New Virtual Reality Test Is Being Trialled To Help Quickly Diagnose Concussions In Soccer
A new test using an Oculus Rift virtual reality headset is being trialled to help soccer players’ concussions to be diagnosed faster and more accurately, according to BBC’s Inside Out.
The test, developed by the University of Birmingham and the University of East Anglia, has been led by Dr. Michael Grey, who has been a significant critic of a number of sports’ safety protocols when it comes to concussions, including rugby.
This test is based on trying to get a player’s brain to do two actions at the same time, such as assessing a color within a VR landscape displayed by the headset and also tilting their head to the left or right side. In trying to attempt these two actions, if a player’s balance and vision aren’t in sync, researchers claim it indicates that a player could be suffering from a concussion.
“With our virtual reality balance test we’re having the brain do one thing, and then we challenge it by tilting the room,” Grey told the BBC. “And it’s only by doing this that we can see subtle changes that might not show up in a standard neurocognitive test.”
Asked if it could provide a solution to player safety, Dr. Mark Gillett, West Bromwich Albion’s Director of Performance said in the same interview after going through the test himself: “I think we are looking for a functional test that will allow us to make a quick decision, and technology such as that could potentially be very helpful.”
— laura may mcmullan (@lauramaytv) March 20, 2017
Over the last 20 years there has been a considerable number of claims that soccer players have died due to the onset of dementia from heading soccer balls during their careers. However, within the sport there is mounting evidence that players could be significantly at risk from a number of brain injuries caused by heading a soccer ball.
The most prominent case to date has been that of Jeff Astle, a former England international soccer star who also played with distinction for WBA from 1964-74. Following a re-examination of his brain in 2014 it was discovered that he was suffering from a neuro-degenerative brain disease called Chronic Traumatic Encephalopathy (CTE), a potential cause of dementia, which can only be established after death. In 2002, a coroner ruled that Astle’s death had been caused by heading footballs and gave the exact cause of death as “industrial disease.” His family are now campaigning for more awareness of brain injuries caused by soccer through the Jeff Astle Foundation, created in 2015.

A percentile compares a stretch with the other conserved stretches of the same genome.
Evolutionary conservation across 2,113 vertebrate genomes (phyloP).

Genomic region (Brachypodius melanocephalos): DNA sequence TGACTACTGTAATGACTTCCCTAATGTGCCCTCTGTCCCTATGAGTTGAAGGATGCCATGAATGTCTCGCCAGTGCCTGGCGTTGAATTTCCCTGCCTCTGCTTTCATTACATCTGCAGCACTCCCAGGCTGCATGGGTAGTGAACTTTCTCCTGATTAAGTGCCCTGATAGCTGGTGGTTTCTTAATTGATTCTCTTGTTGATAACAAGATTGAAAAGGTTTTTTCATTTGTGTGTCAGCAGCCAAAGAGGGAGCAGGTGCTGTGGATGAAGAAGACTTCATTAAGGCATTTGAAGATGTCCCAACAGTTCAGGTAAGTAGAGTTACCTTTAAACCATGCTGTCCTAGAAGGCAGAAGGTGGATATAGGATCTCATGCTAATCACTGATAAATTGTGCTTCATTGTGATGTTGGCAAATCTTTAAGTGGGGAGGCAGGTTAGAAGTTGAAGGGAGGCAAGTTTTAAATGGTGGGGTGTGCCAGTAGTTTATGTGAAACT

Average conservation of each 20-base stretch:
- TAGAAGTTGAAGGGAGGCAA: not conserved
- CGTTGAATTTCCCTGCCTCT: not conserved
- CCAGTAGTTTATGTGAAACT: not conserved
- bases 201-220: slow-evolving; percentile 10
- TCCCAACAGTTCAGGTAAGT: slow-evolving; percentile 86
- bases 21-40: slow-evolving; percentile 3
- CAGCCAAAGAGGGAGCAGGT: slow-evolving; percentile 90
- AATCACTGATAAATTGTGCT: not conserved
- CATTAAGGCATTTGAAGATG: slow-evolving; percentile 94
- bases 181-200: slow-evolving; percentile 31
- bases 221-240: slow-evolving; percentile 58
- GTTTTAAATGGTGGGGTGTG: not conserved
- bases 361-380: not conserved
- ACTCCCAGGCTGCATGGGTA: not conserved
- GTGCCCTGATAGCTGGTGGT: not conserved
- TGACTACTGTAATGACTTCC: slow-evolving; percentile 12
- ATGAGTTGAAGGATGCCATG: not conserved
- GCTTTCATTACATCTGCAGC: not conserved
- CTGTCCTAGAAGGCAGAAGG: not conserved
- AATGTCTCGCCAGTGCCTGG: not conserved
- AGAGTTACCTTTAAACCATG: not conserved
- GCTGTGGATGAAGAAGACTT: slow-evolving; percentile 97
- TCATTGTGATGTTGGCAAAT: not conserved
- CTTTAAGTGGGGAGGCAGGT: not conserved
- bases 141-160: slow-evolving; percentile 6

A recent study from the University College of London (UCL) this year concluded that it found evidence of CTE being present in soccer players, caused by repeated blows to the head.
Dr Helen Ling from UCL’s Institute of Neurology said on its website: “This is the first time CTE has been confirmed in a group of retired footballers. Our findings of CTE in retired footballers suggest a potential link between playing football and the development of degenerative brain pathologies in later life.”
This research also follows on from last year whereby the University of Stirling in Scotland announced that it had detected direct changes after players were exposed to everyday head impacts for the first time.
In response to mounting concerns to player’s health, the English Football Association (FA), which governs soccer in the country, established an expert panel in 2015 which issued new guidelines on concussion in November of that year. These state a player suspected of being concussed is to be removed immediately from play and cannot return to play that day. Where a concussion has been proved, an adult player is eligible to return to play only after 19 days of rest and analysis, at the earliest.
“These guidelines were designed to help recognise and manage concussion – from the time of injury through to a player’s safe return to football,” said Dr. Charlotte Cowie, Head of Medicine at the FA said to the BBC.
“The expert panel further agreed that research is particularly required into the issue of whether degenerative brain disease is more common in ex-footballers. We have recently agreed with the PFA to jointly fund and support this research as we believe that a collaborative approach will strengthen the credibility and resource available to the project.”
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